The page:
It's almost Beltane, so let's look at some Beltane magic that will get your creative juices flowing! In many traditions of Paganism, handcrafts are used as a magical process. Weaving and braiding in particular are meditative exercises, and so magical workings can be incorporated into the creative technique. If you think about it, fibers in one form or another have been around for thousands of years, so it makes sense that our ancestors could have utilized them in spell work and ritual as well. More about Magical Braiding and Weaving
Beltane is a season rich with customs and traditions from around the world. Did you know that morning dew collected on Beltane is supposed to be wonderful for your complexion? Or that a special Beltane oatcake was thought to ensure an abundance of crops the following fall? Learn about these legends and more, with our Legends and Lore of Beltane.
Every year, when I post my annual "Hey, Earth Day is coming up!" blog entry, I inevitably get emails from people who tell me (1) Earth Day isn't a Pagan holiday so stop talking about it, (2) quit supporting the liberal ecoterrorist agenda, you damn hippie, and (3) Earth Day doesn't do anything to help the planet because people are still killing spotted owls so just shut up, Patti -- or some variation on these themes. And yes, some folks get really angry about it. So, this year, I will preface my post by saying simply: If you do not observe Earth Day, or if you have some sort of moral or ethical objection to it, or if you feel it's just plain useless, then you are more than welcome to just skip over this entry entirely. My feelings will not be hurt at all.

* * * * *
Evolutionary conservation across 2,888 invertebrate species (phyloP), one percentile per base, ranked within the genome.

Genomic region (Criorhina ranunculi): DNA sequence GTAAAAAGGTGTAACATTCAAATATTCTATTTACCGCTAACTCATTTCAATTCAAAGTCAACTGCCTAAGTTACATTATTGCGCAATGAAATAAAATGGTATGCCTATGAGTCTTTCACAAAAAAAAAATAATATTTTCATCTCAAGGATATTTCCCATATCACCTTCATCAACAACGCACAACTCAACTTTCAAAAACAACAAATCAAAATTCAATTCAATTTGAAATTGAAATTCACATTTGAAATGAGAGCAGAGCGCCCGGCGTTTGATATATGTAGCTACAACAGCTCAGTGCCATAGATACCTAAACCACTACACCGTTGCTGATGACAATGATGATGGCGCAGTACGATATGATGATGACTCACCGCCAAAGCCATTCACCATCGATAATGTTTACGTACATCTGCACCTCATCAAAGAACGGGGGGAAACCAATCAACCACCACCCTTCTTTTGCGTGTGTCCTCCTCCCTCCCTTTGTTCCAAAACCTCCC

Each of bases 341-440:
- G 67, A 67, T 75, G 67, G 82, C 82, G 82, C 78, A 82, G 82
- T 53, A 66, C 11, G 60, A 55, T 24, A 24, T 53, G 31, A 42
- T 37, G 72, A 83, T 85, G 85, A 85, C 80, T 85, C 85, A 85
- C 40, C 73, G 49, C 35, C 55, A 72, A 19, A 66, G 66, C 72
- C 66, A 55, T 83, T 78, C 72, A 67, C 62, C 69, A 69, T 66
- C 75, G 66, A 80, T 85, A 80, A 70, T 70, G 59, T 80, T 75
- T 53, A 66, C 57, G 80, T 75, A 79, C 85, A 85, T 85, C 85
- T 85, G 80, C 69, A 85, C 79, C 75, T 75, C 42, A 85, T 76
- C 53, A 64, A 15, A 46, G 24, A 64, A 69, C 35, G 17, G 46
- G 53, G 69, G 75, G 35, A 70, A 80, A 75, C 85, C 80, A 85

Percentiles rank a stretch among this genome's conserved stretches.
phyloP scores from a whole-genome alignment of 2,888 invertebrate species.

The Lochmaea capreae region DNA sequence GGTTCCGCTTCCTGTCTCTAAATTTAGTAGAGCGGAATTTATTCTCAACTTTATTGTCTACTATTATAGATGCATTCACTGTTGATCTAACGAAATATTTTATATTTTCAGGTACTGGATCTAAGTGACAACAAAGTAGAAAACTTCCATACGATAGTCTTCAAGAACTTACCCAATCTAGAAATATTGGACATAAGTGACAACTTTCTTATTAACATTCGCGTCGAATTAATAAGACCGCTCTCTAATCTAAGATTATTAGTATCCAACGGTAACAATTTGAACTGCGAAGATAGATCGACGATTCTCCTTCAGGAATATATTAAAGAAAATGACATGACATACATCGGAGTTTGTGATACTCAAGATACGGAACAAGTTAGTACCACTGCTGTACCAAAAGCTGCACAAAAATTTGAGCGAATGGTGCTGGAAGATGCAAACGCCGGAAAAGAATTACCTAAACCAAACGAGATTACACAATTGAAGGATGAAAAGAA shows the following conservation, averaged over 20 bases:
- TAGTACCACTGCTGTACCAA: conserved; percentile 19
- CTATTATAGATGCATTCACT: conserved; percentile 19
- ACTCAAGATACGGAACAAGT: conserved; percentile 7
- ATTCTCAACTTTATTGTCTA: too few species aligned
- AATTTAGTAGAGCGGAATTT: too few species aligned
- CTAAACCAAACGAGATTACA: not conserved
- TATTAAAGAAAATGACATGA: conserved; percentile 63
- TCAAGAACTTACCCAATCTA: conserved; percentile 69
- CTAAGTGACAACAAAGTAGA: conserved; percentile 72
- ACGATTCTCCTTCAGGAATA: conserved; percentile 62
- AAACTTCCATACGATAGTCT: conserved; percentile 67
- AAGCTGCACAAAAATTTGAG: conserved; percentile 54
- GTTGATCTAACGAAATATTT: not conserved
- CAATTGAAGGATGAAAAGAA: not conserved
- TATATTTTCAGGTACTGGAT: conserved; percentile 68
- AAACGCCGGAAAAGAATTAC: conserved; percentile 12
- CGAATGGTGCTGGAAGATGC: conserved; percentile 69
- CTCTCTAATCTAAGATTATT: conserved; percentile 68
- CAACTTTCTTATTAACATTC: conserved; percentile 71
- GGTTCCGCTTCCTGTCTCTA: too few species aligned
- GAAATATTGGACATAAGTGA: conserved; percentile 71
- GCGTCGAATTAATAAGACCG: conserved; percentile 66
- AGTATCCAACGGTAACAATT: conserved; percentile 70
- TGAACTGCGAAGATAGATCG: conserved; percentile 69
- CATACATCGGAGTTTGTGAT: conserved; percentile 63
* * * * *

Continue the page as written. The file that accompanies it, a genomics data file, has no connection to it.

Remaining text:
That having been duly noted, although Earth Day isn't an Official Pagan Holiday, many of us in the Pagan community choose to celebrate it as a way of marking our commitment to stewardship of our planet. After all, when I began walking a Pagan path, I realized fairly quickly that if you adhere to the concept of nature being sacred, it's pretty darn important not to treat our planet as your own personal garbage dump.
For many of us, Earth Day has become part of our cultural lexicon - it's been around for forty years now. Certainly, there are folks who pooh-pooh it, and that's okay -- but one of the important aspects of this yearly event is that because of the publicity that surrounds it, it's a good opportunity for otherwise indifferent people to start making some changes. Not only that, it's an opportunity to get kids involved in making earth-friendly choices.
Why does this matter? Well, if you're one of the folks whose spiritual path includes stewardship of the earth and its resources, or if your path's tenets include respecting and honoring nature,
then you know that being eco-savvy isn't something you just do once a year in April. By teaching your children basic skills of environmental consciousness, they'll begin to practice earth-friendly living all year long. I put together a list of things you and your family can do to celebrate the earth and tie it in, in some way, to your Pagan beliefs: 10 Ways Pagans Can Celebrate Earth Day.
Looking for a small way to make a difference this year? Try one of the simple ideas in our article about Pagans and Earth Day.
For our northern hemisphere readers, it's Beltane, the Sabbat where many Pagans choose to celebrate the fertility of the earth. This Sabbat is about new life, fire, passion and rebirth, so there are all kinds of creative ways you can set up for the season. Depending on how much space you have, you can try some or even all of these ideas -- obviously, someone using a bookshelf as an altar will have less flexibility than someone using a table, but use what calls to you most: Setting Up Your Beltane Altar